US Nikola CEO and Founder Trevor Milton speaks during the presentation of his new all-electric battery and hydrogen fuel cell trucks in partnership with CNH Industrial, at an event in Turin, Italy, on December 2, 2019.
Massimo Pinca | Reuters
Electric truck start-up Nikola has still not cleared the shareholder hurdle to raise new funds, the company said on Thursday – hampered by objections from its disgraced and now deceased founder.
The long-struggling company is seeking to raise funds by issuing new shares, a process that requires shareholder approval. Nikola’s annual shareholder meeting on June 1 was abruptly adjourned after its founder and former CEO and chairman, Trevor Milton, voted against the proposal.
The company briefly resumed the meeting on Thursday, when Nikola Chairman Stephen Girsky told shareholders that although voting is now closed, the proposal has not yet passed. Girsky postponed the meeting to July 18 to give shareholders more time to vote.
Girsky said about 48% of Nikola’s outstanding shares voted in favor of the proposal allowing the company to increase its total number of shares outstanding. The proposal requires 50% to pass.
“Shareholders voted overwhelmingly in favor of Proposition 2, with the exception of a single shareholder who appears to represent over 85% of the vote against Proposition 2,” Girsky said.
According to Girsky, holders of more than 112 million, or about 25%, of Nikola’s outstanding shares have yet to vote. He did not name the sole shareholder voting overwhelmingly against the proposal, but Milton is the sole shareholder who controls that many shares.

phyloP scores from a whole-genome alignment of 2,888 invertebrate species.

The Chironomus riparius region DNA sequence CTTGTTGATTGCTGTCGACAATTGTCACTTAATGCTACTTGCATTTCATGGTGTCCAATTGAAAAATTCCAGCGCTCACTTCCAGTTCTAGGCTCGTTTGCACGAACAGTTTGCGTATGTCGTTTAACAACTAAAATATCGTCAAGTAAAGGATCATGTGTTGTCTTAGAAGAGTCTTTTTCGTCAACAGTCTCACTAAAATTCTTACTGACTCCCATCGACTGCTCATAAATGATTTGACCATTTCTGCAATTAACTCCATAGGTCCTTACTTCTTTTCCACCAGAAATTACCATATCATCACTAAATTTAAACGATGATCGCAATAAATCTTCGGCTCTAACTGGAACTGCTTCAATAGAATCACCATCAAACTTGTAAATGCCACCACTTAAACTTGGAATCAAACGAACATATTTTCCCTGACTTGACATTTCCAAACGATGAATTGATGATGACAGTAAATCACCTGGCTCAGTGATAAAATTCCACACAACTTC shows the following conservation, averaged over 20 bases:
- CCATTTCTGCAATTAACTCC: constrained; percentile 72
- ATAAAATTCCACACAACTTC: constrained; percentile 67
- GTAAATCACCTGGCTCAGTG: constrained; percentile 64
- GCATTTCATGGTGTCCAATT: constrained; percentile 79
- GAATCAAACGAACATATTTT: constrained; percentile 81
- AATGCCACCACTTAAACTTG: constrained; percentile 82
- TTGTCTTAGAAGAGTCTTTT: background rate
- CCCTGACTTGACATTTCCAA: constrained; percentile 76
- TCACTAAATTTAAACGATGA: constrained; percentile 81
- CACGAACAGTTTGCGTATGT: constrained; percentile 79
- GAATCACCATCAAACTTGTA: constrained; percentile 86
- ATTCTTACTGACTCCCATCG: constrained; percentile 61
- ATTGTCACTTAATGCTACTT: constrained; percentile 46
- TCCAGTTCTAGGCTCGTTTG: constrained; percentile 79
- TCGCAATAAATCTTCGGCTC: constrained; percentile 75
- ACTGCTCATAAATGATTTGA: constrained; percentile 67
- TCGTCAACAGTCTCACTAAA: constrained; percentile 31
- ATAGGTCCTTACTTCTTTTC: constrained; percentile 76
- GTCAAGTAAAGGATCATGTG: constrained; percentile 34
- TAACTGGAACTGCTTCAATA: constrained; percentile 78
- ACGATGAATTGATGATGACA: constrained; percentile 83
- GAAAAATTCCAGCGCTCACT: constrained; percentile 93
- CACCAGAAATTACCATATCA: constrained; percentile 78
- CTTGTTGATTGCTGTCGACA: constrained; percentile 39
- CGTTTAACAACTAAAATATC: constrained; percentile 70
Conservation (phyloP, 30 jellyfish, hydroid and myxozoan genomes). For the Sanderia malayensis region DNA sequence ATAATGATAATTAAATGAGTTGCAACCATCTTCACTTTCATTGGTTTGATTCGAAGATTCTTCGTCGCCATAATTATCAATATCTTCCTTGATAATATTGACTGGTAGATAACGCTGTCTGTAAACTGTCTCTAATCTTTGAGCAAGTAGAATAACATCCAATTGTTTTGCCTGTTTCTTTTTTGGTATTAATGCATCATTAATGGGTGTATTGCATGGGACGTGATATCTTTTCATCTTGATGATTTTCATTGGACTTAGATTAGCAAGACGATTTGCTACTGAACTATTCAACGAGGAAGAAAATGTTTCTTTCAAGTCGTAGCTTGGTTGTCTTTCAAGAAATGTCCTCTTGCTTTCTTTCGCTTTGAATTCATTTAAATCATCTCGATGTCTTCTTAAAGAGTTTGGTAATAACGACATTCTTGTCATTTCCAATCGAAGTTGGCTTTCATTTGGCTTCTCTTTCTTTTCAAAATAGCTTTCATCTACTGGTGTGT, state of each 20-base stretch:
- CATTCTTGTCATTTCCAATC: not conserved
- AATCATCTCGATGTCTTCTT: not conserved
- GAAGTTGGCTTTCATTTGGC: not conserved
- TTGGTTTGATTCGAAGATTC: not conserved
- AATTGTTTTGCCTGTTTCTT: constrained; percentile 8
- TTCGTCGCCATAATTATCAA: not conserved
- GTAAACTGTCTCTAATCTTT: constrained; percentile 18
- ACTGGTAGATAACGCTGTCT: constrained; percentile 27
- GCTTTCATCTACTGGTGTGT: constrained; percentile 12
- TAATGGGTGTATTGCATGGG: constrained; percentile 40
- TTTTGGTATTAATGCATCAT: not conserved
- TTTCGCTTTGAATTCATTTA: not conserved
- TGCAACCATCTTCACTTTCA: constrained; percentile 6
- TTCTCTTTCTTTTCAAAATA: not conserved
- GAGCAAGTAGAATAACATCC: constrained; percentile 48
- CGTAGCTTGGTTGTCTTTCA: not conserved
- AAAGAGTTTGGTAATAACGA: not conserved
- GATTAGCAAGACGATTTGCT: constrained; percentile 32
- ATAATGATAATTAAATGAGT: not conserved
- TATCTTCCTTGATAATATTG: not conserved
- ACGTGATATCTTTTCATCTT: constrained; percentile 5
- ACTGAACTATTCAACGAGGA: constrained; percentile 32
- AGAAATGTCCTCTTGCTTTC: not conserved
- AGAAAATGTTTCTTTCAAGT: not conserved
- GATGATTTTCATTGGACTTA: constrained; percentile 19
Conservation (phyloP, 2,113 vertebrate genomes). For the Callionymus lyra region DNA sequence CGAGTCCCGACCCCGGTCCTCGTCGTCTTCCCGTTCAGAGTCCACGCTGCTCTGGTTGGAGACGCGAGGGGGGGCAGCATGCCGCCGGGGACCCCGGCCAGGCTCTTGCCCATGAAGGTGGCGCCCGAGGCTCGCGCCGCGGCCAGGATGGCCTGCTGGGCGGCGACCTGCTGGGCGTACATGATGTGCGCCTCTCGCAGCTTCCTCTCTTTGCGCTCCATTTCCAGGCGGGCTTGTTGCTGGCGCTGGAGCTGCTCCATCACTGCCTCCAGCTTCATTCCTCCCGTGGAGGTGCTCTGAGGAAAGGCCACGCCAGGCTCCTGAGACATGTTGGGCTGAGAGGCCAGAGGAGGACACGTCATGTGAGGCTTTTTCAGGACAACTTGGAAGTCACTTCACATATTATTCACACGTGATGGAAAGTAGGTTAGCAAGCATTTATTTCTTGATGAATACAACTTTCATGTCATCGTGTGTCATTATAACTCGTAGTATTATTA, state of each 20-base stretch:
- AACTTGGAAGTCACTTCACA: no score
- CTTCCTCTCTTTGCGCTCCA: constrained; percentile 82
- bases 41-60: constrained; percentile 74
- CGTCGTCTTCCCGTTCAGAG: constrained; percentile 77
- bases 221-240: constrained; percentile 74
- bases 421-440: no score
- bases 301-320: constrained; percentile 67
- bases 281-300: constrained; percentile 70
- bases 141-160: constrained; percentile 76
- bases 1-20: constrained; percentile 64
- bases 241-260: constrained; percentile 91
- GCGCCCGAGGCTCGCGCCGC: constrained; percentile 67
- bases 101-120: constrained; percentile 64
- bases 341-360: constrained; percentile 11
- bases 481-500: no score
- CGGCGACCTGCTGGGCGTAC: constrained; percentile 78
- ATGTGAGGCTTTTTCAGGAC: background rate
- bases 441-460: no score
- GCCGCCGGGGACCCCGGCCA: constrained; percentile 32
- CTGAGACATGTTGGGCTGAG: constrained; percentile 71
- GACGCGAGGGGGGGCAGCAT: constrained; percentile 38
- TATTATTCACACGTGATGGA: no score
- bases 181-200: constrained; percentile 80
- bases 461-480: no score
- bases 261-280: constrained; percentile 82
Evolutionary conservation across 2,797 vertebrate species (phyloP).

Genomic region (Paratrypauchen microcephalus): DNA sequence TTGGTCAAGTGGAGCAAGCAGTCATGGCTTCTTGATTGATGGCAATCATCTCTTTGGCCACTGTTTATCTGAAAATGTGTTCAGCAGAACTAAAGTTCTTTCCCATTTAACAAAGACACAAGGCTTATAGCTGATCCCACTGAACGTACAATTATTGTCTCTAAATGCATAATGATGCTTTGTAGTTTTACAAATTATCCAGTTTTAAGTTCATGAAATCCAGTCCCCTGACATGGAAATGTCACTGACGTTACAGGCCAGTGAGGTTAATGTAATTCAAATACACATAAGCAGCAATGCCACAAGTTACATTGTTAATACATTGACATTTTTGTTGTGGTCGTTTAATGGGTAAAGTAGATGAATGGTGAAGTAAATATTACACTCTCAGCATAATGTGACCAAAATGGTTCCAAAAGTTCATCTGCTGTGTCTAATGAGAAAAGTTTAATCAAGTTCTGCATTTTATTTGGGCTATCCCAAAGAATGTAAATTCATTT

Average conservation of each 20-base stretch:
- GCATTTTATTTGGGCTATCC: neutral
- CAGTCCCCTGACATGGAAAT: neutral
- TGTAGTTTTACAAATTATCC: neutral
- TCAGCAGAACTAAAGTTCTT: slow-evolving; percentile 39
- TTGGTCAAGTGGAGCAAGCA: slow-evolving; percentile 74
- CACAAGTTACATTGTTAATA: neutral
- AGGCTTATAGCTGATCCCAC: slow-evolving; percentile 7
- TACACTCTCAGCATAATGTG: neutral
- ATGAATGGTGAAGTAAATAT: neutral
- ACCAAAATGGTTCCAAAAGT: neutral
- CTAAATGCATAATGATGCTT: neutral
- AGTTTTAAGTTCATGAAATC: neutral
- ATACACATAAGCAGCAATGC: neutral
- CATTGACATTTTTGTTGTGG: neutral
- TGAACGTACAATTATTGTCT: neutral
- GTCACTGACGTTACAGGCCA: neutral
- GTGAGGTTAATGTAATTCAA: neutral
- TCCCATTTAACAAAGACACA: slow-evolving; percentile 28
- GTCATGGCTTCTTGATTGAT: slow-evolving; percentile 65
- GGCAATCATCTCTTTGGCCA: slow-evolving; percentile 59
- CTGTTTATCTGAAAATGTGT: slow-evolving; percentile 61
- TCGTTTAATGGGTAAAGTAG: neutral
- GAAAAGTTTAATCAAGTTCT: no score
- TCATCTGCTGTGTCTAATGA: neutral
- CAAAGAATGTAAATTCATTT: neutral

The company has spent the past month rallying shareholders to vote in favor of the proposal in sufficient numbers to overcome Milton’s “no”. Those efforts will continue until Nikola’s resumed annual meeting on July 18, when the final vote count — or possibly another adjournment — will be announced.
Milton remains Nikola’s largest shareholder. He owns 11% of the company’s stock and controls about 9% more through an investment vehicle he co-owns, giving him effective control of about 90 million shares in total. Votes representing approximately 95 million shares were cast against the proposed June 1 share increase.
Nikola stock was up about 3% in midday trading.
The company does not have an urgent need for cash, but the flexibility to sell more shares is important for its future. Nikola raised $200 million through a convertible note issuance in May, and it had $385 million in cash and an additional $409 million available through a capital line from Tumim Stone Capital as of March 31, for a total approximately $1 billion.
Chief Financial Officer Kim Brady said in May that with the sale of the convertible notes, Nikola had enough cash to fund operations for at least a year without further increases. But the company is burning about $180 million per quarter and an equity offering has been incorporated into its year-end plans, Brady said at the time.
Milton, who founded the electric heavy-duty truck company in 2015, left Nikola in September 2020 after short seller Hindenburg Research accused him of misrepresenting the company’s technology to investors. A federal grand jury indicted him on three counts of fraud in 2021, and a fourth count was added last week. His trial is due to begin in July.
Federal prosecutors alleged that Milton hatched an elaborate scheme intended to increase Nikola’s stock for his own gain, by lying about the company’s technology, the development status of its products and its likely future sales prospects.